In Arizona, New Sheriff Says Goodbye to Tent City

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The bunks inside one of the tents of the women's side of Tent City.
From and

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Law enforcement in Maricopa County, Arizona was a national spectacle for decades while the county was under the jurisdiction of Sheriff Joe Arpaio.

First elected in 1993, Arpaio became known for his tough stance on crime, and his aggressive pursuit of undocumented immigrants. Arpaio was voted out of office last year, and his successor has already struck a new tone that is consistent with the new nationwide conversation on prison reform, jail closings, and an overhaul of the nation's approach to incarceration.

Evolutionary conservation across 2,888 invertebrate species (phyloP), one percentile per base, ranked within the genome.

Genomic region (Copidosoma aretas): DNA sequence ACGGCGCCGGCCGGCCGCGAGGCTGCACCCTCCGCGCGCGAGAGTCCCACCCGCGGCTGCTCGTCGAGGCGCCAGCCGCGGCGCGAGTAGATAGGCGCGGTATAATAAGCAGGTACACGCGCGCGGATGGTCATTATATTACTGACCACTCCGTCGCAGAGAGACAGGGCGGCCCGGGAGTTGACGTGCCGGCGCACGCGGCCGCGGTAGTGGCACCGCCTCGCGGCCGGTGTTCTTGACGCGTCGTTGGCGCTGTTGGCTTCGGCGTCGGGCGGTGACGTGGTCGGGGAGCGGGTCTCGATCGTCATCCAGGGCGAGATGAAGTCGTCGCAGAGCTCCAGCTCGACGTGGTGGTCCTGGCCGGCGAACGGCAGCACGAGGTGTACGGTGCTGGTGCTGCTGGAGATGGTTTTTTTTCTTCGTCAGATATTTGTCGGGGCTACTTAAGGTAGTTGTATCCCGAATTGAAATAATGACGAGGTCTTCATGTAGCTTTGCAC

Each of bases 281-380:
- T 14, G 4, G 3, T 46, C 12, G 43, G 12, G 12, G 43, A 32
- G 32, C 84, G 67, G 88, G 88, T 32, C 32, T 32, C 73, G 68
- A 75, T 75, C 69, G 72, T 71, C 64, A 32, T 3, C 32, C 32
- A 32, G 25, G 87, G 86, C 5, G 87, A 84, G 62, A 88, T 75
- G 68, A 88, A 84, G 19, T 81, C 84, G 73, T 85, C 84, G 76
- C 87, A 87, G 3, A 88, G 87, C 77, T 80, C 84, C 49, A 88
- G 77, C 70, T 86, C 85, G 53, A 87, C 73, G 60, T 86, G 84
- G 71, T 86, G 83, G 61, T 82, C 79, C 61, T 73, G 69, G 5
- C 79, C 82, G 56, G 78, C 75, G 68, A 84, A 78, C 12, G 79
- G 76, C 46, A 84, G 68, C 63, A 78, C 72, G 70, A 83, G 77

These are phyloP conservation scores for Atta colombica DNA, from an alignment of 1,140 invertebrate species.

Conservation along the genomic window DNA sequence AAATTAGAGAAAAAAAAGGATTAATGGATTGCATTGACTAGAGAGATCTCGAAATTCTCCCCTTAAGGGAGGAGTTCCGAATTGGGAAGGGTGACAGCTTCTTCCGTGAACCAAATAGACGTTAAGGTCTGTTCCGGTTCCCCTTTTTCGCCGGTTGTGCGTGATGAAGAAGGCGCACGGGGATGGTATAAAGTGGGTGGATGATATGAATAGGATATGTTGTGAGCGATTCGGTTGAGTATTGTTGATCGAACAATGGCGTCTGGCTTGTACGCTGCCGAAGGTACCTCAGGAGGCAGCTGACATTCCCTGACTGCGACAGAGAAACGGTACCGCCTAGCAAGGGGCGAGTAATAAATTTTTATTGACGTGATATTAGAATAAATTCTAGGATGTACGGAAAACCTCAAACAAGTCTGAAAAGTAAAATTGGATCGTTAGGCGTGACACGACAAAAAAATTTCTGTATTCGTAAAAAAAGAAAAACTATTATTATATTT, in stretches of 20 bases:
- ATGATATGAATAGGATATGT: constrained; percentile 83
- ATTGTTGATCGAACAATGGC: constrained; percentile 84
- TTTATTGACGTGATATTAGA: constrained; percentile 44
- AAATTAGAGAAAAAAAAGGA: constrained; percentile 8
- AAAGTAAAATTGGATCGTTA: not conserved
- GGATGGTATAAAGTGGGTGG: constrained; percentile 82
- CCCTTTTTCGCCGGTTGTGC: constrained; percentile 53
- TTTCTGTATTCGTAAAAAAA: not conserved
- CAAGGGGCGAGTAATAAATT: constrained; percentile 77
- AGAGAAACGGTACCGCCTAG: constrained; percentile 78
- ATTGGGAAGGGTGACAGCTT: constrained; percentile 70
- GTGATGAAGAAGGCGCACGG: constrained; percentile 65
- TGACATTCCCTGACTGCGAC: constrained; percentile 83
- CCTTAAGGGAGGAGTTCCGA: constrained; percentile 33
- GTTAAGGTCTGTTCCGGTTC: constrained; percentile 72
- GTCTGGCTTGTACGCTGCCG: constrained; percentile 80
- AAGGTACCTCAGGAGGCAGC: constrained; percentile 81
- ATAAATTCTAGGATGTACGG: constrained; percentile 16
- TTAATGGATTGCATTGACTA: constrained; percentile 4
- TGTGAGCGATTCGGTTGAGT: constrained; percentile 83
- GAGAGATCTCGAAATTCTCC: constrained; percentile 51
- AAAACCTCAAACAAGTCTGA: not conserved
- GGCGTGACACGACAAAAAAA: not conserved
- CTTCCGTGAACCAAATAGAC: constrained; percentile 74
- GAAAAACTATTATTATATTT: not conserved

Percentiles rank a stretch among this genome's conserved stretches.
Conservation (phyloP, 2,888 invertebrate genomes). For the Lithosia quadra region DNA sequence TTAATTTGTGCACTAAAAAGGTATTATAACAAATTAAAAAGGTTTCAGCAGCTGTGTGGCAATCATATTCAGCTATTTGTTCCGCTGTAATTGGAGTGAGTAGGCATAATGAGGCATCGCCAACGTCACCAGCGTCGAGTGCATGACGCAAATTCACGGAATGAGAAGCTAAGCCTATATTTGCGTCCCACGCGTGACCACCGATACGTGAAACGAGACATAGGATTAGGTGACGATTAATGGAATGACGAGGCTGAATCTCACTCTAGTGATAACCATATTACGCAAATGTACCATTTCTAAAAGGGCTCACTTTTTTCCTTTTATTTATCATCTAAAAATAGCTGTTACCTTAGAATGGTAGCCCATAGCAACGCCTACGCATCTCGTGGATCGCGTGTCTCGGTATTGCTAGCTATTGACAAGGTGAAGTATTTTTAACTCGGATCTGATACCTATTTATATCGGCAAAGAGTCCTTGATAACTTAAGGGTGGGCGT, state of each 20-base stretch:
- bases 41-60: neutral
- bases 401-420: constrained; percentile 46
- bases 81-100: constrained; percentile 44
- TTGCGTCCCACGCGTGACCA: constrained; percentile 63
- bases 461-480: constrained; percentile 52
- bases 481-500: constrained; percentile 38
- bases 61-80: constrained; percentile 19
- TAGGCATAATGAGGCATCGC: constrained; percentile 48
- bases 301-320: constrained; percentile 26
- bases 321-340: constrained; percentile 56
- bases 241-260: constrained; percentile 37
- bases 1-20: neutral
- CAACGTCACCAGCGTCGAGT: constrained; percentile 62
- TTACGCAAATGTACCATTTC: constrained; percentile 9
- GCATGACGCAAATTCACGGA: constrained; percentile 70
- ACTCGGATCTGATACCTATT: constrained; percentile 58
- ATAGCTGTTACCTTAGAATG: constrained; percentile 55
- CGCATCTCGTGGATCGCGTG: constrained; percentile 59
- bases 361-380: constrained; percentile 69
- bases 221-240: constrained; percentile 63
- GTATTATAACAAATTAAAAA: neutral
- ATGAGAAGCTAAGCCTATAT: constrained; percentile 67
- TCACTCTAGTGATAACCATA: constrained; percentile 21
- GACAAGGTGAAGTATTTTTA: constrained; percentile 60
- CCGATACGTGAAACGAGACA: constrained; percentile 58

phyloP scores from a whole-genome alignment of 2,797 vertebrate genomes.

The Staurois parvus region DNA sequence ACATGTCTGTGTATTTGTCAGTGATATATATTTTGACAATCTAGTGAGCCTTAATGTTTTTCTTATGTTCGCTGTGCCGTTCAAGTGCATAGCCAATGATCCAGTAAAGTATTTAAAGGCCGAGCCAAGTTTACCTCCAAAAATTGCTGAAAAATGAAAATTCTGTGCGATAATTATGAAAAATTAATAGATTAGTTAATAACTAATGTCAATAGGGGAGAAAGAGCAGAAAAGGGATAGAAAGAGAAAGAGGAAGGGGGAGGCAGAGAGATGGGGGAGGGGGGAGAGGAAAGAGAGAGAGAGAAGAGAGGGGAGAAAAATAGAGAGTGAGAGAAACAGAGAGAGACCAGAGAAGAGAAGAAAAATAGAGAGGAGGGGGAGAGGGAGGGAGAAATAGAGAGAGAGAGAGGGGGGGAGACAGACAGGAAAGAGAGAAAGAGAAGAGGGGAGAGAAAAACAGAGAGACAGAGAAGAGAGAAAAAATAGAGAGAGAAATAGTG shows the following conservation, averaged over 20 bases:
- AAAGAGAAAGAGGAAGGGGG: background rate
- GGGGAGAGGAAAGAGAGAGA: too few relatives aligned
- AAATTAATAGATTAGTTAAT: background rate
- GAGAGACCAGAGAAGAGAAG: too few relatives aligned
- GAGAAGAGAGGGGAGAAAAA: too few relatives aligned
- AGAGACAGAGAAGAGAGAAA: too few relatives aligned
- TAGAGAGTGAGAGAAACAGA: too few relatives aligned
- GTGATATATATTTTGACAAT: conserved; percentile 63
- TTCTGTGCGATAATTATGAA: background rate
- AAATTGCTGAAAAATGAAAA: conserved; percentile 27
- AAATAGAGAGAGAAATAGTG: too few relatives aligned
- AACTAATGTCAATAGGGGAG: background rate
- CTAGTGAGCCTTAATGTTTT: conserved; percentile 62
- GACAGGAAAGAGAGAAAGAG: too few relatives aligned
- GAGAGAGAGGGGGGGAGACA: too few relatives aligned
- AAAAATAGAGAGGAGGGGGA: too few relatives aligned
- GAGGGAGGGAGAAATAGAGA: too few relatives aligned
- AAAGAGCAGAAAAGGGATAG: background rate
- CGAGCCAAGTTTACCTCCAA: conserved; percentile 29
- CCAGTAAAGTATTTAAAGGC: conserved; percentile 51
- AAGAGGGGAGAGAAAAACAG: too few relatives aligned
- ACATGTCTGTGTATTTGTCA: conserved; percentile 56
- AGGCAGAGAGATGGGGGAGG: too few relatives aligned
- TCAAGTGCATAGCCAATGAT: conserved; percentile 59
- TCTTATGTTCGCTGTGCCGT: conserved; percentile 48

Newly-elected Sherrif Paul Penzone has decided that one of his first official acts will be to close Arpaio's controversial Tent City Jail, which was constructed from Korean War military tents in 1993 and was created as a solution for over-crowded prisons. 

The outdoor camp was sweltering in the summers, but Penzone says that it is no longer necessary now that most of the county jails are less than three-quarters full.

Jimmy Jenkins, a reporter for KJZZ in Phoenix, Arizona, says the Tent City Jail is well known to residents in the state.